Choosing the Right Dog Boarding or Daycare facility for your pet: Part II of III

Choosing the Right Dog Boarding or Daycare facility for your pet:  Part II of III

8 things to look for when you tour a potential boarding facility or doggy daycare.

Malamutes in the Snow at Adventure Dog Ranch

Grace and Wrigley (Malamutes) Enjoy a Romp in the Snow at Adventure Dog Ranch

  • Odors:  Does it smell clean and fresh? Or does it smell like, well like a kennel? (Since a dog’s smell-er is roughly 10000 times more powerful than yours, we want the facility not to stink of urine and feces, but it shouldn’t stink like a hospital either.. although if the floors are mopped frequently, there may be detectable odors of disinfectant in the air.)
  • Is it clean?  Do you see piles of feces lying around the rooms or play area? (Area’s should be clean of piles & puddles and any new piles should be so fresh they have steam coming off of them!)
  • Do the employees act like they enjoy the company dogs? (Too much love isn’t always a good thing as pandering to a nervous dog can actually encourage nervous behavior. Look for solid leadership which means encouraging wanted behaviors and discouraging unwanted behaviors such as jumping up on people.)
  • How does your dog react to the employees after getting to know them? Do they act afraid of the employees? Or can your dog hardly contain his excitement?
  • How do they introduce your dog? Are they focused on your dogs comfort and taking their time to avoid conflicts or do they just toss them into the pack expecting them to “roll with it?”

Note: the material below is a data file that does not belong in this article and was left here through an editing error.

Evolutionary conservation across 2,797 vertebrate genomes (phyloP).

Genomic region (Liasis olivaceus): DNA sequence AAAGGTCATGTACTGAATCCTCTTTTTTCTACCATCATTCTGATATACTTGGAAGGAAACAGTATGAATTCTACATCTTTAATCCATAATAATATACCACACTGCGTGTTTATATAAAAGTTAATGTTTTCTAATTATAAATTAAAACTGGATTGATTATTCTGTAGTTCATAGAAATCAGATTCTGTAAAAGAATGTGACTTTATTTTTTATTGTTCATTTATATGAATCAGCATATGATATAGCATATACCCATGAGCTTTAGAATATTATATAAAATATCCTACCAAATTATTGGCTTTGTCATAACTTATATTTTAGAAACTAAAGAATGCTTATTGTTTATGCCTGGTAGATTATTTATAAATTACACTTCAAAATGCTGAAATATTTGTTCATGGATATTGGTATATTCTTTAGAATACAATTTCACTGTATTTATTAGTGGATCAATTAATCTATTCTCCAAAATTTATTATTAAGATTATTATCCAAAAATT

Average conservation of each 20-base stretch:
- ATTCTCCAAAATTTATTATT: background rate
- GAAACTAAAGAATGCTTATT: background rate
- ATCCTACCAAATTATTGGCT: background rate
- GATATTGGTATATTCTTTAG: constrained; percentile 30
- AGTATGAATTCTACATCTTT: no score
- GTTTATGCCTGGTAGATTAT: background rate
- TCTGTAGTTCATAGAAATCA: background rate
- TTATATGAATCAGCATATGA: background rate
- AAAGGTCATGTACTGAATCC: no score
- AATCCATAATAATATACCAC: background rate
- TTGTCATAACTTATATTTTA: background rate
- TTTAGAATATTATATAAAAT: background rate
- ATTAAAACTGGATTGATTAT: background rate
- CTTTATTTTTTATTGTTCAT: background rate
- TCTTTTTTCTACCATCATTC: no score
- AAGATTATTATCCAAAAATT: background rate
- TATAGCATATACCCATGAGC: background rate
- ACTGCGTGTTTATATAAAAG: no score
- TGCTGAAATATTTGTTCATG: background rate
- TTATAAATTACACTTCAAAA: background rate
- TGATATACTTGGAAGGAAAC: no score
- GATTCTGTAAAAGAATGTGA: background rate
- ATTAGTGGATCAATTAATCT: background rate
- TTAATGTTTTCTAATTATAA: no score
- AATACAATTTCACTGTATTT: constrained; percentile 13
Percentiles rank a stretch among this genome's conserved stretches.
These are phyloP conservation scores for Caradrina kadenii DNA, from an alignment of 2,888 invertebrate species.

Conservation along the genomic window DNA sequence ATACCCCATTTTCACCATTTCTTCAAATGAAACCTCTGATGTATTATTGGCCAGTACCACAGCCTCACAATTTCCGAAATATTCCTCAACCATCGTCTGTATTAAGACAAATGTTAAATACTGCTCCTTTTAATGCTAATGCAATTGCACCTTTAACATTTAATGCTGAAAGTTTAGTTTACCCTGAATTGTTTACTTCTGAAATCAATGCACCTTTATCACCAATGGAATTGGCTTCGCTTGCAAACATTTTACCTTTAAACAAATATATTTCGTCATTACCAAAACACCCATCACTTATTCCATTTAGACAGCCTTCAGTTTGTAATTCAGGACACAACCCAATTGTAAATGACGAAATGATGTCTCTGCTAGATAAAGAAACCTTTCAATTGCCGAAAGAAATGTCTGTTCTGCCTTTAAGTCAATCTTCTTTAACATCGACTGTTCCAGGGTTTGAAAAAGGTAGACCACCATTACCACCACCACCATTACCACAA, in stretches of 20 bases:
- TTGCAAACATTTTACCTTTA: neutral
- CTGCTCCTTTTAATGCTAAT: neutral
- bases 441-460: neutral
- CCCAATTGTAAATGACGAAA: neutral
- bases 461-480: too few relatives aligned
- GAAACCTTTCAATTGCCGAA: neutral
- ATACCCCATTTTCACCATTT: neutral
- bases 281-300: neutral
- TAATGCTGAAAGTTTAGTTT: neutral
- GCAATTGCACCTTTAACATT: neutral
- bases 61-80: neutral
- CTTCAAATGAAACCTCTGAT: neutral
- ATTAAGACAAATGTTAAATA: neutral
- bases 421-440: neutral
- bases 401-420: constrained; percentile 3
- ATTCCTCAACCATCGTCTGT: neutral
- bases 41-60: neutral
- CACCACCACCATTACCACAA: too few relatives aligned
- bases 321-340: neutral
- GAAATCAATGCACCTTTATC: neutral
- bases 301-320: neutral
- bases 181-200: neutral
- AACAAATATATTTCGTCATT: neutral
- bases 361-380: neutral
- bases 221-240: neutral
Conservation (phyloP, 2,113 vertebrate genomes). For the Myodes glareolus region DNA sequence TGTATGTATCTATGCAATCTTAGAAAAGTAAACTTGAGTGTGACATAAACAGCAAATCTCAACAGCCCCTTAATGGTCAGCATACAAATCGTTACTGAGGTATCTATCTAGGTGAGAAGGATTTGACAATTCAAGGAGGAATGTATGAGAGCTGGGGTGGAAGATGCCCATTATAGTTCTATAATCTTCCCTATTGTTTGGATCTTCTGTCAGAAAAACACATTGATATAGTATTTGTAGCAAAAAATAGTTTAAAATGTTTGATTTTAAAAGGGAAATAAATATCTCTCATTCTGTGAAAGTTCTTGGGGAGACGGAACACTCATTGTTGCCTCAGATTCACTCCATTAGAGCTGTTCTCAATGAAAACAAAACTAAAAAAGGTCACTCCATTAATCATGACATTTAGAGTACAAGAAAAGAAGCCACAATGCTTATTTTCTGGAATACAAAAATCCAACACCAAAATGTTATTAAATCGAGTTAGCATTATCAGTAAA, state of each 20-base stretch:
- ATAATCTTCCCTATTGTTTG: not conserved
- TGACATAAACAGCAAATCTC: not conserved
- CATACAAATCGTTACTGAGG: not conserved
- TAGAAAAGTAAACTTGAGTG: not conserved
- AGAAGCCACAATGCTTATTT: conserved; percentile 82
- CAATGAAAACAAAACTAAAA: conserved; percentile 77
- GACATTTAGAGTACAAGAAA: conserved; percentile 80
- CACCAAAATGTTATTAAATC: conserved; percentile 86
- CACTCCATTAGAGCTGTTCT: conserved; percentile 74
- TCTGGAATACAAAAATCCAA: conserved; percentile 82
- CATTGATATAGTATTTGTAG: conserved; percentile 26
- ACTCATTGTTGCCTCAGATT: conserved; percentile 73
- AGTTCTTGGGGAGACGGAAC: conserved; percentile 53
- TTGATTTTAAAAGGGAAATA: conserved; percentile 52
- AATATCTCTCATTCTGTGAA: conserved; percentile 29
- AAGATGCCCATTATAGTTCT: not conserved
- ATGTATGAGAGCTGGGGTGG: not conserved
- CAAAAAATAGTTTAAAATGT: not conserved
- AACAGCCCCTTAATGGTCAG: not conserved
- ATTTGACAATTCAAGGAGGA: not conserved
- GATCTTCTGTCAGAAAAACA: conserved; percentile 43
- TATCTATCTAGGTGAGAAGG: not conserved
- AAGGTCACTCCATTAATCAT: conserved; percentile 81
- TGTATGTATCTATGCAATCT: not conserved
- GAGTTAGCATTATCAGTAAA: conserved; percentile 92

• Are the staff members observant and watchful of subtle body language cues? Do they intervene when a dog begins dominating or humping another?
  • Are there gates that can be closed to divide the play yard into multiple areas to accommodate different groups of dogs? (Sometimes it is necessary to divide the pack for safety reasons and/or control tempo and access. Size isn’t the only factor to consider when dividing the pack, it’s not an accurate barometer of behavior.
  • Are there toys laying everywhere or do the staff members control “ownership” of the toys? (This is very important if one or more dogs show resource guarding behavior.)

Next Time: Some questions to ask of your potential daycare or boarding facility.

Kerri –The Alpha Dogs’ Wife

Steve & Kerri Pinkston own and operate Adventure Dog Ranch.  A Free-Range, Boarding, Daycare and Training facility located in Marysville, WA.  For more information about their facility please visit


About adventuredogs

I'm the "Alpha Dog's" wife... Life Partner and Co-owner of Adventure Dog Ranch, The Vacation Destination for Dogs! A place where canines socialize, exercise and have fun. You don't have to feel guilty when you take a vacation, your dog can have his very own vacation with us!
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